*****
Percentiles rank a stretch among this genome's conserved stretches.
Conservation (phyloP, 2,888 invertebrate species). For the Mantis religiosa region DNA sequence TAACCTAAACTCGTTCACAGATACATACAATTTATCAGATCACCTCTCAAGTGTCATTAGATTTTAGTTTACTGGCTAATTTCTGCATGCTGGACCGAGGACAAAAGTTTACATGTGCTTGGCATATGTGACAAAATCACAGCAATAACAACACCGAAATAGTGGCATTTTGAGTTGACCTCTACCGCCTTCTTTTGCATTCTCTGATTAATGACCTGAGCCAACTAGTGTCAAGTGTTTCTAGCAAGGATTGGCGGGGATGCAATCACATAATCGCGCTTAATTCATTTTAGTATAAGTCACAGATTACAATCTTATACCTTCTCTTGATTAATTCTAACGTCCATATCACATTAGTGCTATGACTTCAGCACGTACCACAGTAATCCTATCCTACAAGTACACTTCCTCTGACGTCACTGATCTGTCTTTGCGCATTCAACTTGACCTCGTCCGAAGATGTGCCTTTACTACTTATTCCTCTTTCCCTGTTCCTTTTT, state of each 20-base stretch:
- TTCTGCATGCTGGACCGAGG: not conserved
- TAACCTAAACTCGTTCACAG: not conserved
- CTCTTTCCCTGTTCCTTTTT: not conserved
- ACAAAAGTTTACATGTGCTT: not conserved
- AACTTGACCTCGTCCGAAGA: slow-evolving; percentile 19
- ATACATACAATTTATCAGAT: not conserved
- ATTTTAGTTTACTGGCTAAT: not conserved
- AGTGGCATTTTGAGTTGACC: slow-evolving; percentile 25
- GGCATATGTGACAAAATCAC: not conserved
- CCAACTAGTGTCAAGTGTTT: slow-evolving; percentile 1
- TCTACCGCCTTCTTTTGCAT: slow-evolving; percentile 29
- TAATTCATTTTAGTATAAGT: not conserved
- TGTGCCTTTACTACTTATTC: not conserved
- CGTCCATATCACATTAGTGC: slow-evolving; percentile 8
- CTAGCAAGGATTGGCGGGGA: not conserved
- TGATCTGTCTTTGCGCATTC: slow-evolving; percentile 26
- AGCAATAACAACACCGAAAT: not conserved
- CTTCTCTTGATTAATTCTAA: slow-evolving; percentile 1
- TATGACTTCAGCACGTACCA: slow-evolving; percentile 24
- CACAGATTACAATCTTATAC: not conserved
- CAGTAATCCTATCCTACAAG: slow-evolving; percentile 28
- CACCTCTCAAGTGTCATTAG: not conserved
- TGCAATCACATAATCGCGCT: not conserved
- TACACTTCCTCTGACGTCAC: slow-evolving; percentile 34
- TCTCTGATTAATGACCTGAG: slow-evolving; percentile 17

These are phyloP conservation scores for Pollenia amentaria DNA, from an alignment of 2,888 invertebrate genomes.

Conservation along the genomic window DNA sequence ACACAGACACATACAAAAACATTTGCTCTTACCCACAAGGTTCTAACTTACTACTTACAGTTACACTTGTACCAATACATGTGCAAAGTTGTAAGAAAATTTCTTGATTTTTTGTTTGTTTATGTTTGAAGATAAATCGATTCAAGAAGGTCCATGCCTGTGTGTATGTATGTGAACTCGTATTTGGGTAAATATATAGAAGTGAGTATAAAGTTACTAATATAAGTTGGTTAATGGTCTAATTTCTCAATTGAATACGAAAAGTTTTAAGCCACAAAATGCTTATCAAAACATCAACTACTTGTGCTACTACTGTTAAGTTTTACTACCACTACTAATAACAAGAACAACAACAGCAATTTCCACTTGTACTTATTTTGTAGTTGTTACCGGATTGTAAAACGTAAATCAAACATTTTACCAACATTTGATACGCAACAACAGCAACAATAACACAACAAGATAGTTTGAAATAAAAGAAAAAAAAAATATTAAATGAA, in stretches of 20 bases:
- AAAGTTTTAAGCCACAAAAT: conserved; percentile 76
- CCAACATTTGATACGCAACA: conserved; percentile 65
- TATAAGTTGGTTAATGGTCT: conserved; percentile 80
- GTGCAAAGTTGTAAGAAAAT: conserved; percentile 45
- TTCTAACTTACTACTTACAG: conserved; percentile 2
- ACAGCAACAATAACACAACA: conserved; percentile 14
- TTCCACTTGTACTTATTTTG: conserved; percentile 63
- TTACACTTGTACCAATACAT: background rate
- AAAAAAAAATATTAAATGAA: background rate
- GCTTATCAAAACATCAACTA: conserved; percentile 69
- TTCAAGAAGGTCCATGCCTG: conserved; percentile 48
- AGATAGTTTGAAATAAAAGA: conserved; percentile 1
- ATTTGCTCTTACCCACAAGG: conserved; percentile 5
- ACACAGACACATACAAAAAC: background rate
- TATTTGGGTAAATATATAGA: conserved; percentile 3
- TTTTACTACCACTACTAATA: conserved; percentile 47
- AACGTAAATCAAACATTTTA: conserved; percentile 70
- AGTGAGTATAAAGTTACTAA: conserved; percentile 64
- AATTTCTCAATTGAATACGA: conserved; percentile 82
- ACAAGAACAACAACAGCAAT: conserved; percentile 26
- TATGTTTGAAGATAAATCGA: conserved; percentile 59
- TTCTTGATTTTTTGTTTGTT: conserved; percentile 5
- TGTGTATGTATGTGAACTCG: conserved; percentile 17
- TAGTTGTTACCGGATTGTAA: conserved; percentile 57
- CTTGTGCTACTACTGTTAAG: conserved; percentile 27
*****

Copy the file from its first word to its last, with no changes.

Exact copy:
Percentiles rank a stretch among this genome's conserved stretches.
Conservation (phyloP, 2,888 invertebrate species). For the Mantis religiosa region DNA sequence TAACCTAAACTCGTTCACAGATACATACAATTTATCAGATCACCTCTCAAGTGTCATTAGATTTTAGTTTACTGGCTAATTTCTGCATGCTGGACCGAGGACAAAAGTTTACATGTGCTTGGCATATGTGACAAAATCACAGCAATAACAACACCGAAATAGTGGCATTTTGAGTTGACCTCTACCGCCTTCTTTTGCATTCTCTGATTAATGACCTGAGCCAACTAGTGTCAAGTGTTTCTAGCAAGGATTGGCGGGGATGCAATCACATAATCGCGCTTAATTCATTTTAGTATAAGTCACAGATTACAATCTTATACCTTCTCTTGATTAATTCTAACGTCCATATCACATTAGTGCTATGACTTCAGCACGTACCACAGTAATCCTATCCTACAAGTACACTTCCTCTGACGTCACTGATCTGTCTTTGCGCATTCAACTTGACCTCGTCCGAAGATGTGCCTTTACTACTTATTCCTCTTTCCCTGTTCCTTTTT, state of each 20-base stretch:
- TTCTGCATGCTGGACCGAGG: not conserved
- TAACCTAAACTCGTTCACAG: not conserved
- CTCTTTCCCTGTTCCTTTTT: not conserved
- ACAAAAGTTTACATGTGCTT: not conserved
- AACTTGACCTCGTCCGAAGA: slow-evolving; percentile 19
- ATACATACAATTTATCAGAT: not conserved
- ATTTTAGTTTACTGGCTAAT: not conserved
- AGTGGCATTTTGAGTTGACC: slow-evolving; percentile 25
- GGCATATGTGACAAAATCAC: not conserved
- CCAACTAGTGTCAAGTGTTT: slow-evolving; percentile 1
- TCTACCGCCTTCTTTTGCAT: slow-evolving; percentile 29
- TAATTCATTTTAGTATAAGT: not conserved
- TGTGCCTTTACTACTTATTC: not conserved
- CGTCCATATCACATTAGTGC: slow-evolving; percentile 8
- CTAGCAAGGATTGGCGGGGA: not conserved
- TGATCTGTCTTTGCGCATTC: slow-evolving; percentile 26
- AGCAATAACAACACCGAAAT: not conserved
- CTTCTCTTGATTAATTCTAA: slow-evolving; percentile 1
- TATGACTTCAGCACGTACCA: slow-evolving; percentile 24
- CACAGATTACAATCTTATAC: not conserved
- CAGTAATCCTATCCTACAAG: slow-evolving; percentile 28
- CACCTCTCAAGTGTCATTAG: not conserved
- TGCAATCACATAATCGCGCT: not conserved
- TACACTTCCTCTGACGTCAC: slow-evolving; percentile 34
- TCTCTGATTAATGACCTGAG: slow-evolving; percentile 17

These are phyloP conservation scores for Pollenia amentaria DNA, from an alignment of 2,888 invertebrate genomes.

Conservation along the genomic window DNA sequence ACACAGACACATACAAAAACATTTGCTCTTACCCACAAGGTTCTAACTTACTACTTACAGTTACACTTGTACCAATACATGTGCAAAGTTGTAAGAAAATTTCTTGATTTTTTGTTTGTTTATGTTTGAAGATAAATCGATTCAAGAAGGTCCATGCCTGTGTGTATGTATGTGAACTCGTATTTGGGTAAATATATAGAAGTGAGTATAAAGTTACTAATATAAGTTGGTTAATGGTCTAATTTCTCAATTGAATACGAAAAGTTTTAAGCCACAAAATGCTTATCAAAACATCAACTACTTGTGCTACTACTGTTAAGTTTTACTACCACTACTAATAACAAGAACAACAACAGCAATTTCCACTTGTACTTATTTTGTAGTTGTTACCGGATTGTAAAACGTAAATCAAACATTTTACCAACATTTGATACGCAACAACAGCAACAATAACACAACAAGATAGTTTGAAATAAAAGAAAAAAAAAATATTAAATGAA, in stretches of 20 bases:
- AAAGTTTTAAGCCACAAAAT: conserved; percentile 76
- CCAACATTTGATACGCAACA: conserved; percentile 65
- TATAAGTTGGTTAATGGTCT: conserved; percentile 80
- GTGCAAAGTTGTAAGAAAAT: conserved; percentile 45
- TTCTAACTTACTACTTACAG: conserved; percentile 2
- ACAGCAACAATAACACAACA: conserved; percentile 14
- TTCCACTTGTACTTATTTTG: conserved; percentile 63
- TTACACTTGTACCAATACAT: background rate
- AAAAAAAAATATTAAATGAA: background rate
- GCTTATCAAAACATCAACTA: conserved; percentile 69
- TTCAAGAAGGTCCATGCCTG: conserved; percentile 48
- AGATAGTTTGAAATAAAAGA: conserved; percentile 1
- ATTTGCTCTTACCCACAAGG: conserved; percentile 5
- ACACAGACACATACAAAAAC: background rate
- TATTTGGGTAAATATATAGA: conserved; percentile 3
- TTTTACTACCACTACTAATA: conserved; percentile 47
- AACGTAAATCAAACATTTTA: conserved; percentile 70
- AGTGAGTATAAAGTTACTAA: conserved; percentile 64
- AATTTCTCAATTGAATACGA: conserved; percentile 82
- ACAAGAACAACAACAGCAAT: conserved; percentile 26
- TATGTTTGAAGATAAATCGA: conserved; percentile 59
- TTCTTGATTTTTTGTTTGTT: conserved; percentile 5
- TGTGTATGTATGTGAACTCG: conserved; percentile 17
- TAGTTGTTACCGGATTGTAA: conserved; percentile 57
- CTTGTGCTACTACTGTTAAG: conserved; percentile 27